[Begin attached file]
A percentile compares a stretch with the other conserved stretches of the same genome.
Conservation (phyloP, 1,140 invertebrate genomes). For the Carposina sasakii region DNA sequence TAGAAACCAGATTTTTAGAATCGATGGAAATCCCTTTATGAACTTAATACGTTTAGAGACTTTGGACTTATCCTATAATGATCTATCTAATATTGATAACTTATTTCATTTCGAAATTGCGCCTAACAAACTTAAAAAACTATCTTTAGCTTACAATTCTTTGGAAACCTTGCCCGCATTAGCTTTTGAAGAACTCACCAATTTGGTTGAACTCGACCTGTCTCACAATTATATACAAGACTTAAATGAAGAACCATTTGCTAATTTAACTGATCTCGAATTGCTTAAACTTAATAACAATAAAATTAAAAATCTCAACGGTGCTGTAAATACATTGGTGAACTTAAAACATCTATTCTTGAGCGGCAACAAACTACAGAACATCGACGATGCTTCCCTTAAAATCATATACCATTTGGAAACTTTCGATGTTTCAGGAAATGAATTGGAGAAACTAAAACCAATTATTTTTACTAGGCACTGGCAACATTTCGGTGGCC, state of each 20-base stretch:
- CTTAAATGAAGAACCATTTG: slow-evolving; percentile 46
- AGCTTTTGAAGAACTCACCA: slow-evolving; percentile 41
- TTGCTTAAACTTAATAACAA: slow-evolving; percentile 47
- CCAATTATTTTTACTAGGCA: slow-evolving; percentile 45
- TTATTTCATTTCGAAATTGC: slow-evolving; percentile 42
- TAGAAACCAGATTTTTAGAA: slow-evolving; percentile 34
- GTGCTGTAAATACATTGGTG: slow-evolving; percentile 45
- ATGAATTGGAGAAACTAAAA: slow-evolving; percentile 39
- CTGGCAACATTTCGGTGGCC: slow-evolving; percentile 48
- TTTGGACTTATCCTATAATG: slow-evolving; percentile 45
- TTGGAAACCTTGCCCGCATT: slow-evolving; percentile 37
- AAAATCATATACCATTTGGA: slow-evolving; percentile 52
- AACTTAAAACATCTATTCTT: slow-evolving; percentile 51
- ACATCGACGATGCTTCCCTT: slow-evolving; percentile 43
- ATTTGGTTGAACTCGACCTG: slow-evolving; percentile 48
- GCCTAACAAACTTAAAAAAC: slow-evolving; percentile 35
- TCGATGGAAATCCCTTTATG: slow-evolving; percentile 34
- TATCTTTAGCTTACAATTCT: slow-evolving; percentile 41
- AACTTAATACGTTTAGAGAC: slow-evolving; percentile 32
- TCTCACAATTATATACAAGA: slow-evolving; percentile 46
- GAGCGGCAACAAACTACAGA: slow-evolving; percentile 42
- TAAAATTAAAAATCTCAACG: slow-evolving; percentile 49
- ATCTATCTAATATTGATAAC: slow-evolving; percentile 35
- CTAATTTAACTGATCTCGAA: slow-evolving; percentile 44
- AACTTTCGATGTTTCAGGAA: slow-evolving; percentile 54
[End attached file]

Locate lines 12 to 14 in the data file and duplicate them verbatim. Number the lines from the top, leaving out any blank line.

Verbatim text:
- TTTGGACTTATCCTATAATG: slow-evolving; percentile 45
- TTGGAAACCTTGCCCGCATT: slow-evolving; percentile 37
- AAAATCATATACCATTTGGA: slow-evolving; percentile 52